Ten years ago, Angel Guild donated a bench to Key Peninsula Parks in celebration of the guild’s 25th anniversary. A bench was installed at Volunteer Park in Lakebay in honor of the organization’s founding members.
Treasurer Ann Larson was sitting on the bench at the Home Park in 2003 watching her granddaughter play and thought it would be a good idea to donate another bench for the 35th anniversary.
She discussed it with current president Dee Van Vleck, and together with other members, they decided it was a good idea. They wanted to let the park district choose the best location.
Van Vleck and Larson contacted Key Pen Parks Executive Director Scott Gallacher and discussed the proposal.
The park district selected a site at 360 Trails for the placement of the new bench. It is located about a half mile up the trail from the parking area in Wauna. The dedication ceremony took place Dec. 18.
Back in the ‘70s, when nurse practitioner Jean Brodsack, from Home, examined George Rickert in Longbranch, she realized the need for medical services on the Key Peninsula, where residents had to go off the peninsula to see a doctor. She and retired military nurses Nat Knox and Judy Wilson began coming to the social hall of the Longbranch Church to take blood pressure and provide other basic medical services. Rickert brought his wife, Minnie, to the free clinic.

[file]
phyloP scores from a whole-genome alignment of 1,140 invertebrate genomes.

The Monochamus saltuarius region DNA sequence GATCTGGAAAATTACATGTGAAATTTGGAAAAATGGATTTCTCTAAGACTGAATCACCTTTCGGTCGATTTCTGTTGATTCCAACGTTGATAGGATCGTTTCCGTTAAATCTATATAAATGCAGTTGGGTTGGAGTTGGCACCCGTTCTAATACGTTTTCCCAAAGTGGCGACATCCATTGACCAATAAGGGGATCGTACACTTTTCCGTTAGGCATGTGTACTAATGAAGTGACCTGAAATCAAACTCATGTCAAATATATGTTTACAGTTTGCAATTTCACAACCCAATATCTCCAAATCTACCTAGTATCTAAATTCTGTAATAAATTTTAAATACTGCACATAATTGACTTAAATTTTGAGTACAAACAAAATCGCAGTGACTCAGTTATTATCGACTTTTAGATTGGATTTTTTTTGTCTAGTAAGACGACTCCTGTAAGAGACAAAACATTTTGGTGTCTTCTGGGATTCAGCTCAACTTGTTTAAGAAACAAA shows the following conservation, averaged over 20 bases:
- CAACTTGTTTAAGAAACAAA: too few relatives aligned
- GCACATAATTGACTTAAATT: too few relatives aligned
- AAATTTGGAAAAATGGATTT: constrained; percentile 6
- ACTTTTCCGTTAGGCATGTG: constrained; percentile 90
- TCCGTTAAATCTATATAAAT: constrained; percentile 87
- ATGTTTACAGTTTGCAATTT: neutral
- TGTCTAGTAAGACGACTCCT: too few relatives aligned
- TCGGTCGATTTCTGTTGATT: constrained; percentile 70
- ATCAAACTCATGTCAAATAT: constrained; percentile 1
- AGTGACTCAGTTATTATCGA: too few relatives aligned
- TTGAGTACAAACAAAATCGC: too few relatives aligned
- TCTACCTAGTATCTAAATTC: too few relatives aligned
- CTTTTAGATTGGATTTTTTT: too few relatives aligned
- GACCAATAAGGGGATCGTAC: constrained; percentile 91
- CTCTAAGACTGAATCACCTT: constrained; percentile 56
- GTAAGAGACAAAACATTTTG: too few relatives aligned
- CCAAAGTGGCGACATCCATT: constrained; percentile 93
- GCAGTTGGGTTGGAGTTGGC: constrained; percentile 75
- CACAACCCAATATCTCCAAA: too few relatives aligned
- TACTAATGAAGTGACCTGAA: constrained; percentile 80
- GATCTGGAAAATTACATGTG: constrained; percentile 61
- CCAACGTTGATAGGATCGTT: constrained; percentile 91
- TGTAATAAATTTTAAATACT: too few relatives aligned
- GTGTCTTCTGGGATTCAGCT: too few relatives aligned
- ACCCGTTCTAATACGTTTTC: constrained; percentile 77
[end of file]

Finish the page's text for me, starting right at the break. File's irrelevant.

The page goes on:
Marge (Rickert) Radonich remembers the nurses asking her father, George, about his wife. He told them he was married to an angel. Marge and her sister, Shirley (Rickert) Olson, formed Angel Guild in honor of their mother to support the free health clinic. Nurses provided care until Dr. William Roes volunteered and later purchased the practice, eventually moving it to Key Center.
Shirley Olson became the first president of Angel Guild assisted by Radonich, who took over the helm some years later.
“My mother, Shirley, managed Angel Guild, for at least 15 years,” Claudia Loy said.
Vickie Henschel became the youngest member in 1978 following the death of her husband. She played an active role in running the organization and became the second president. She is still a member, but no longer has time to volunteer.
The focus of Angel Guild turned to other areas of need in the community. They worked to help the homeless and the poor. “Hippies lived all around the KP in the ‘70s,” Radonich said. “And they paid 25 cents for a bath and people started donating clothes for them.”
Olson located a shed in Parkland. The little unpainted building was moved to the Olson farm where Sunnycrest Nursery stands now. In 1983, the sorting shed was relocated across the Key Peninsula Highway to its present site on land leased from Doug Favre.
The first thrift store was up front in the KC Corral in the space now occupied by Goin’ Postal. When the physical therapy business moved out, Angel Guild moved to fill the space where it still operates, Olson said.
Last year, the guild celebrated 35 years of service.
Organizers say that funds not used for operational expenses are given away, often up to $10,000 a month. Qualified groups must be on the Key Peninsula and are required to submit a grant application. Political and religious organizations are not considered.
Schools in Fire District 16, scholarships for kids, Kiwanis Club, Peninsula Light, Camp Easter Seal, seniors, library, food bank and transportation are among the recipients.
Only two employees receive a salary, and the guild relies heavily on volunteers.
Of the 60 members, about 40 are still actively volunteering.
The Angel Guild is seeking more volunteers. For information, call (253) 884-9333.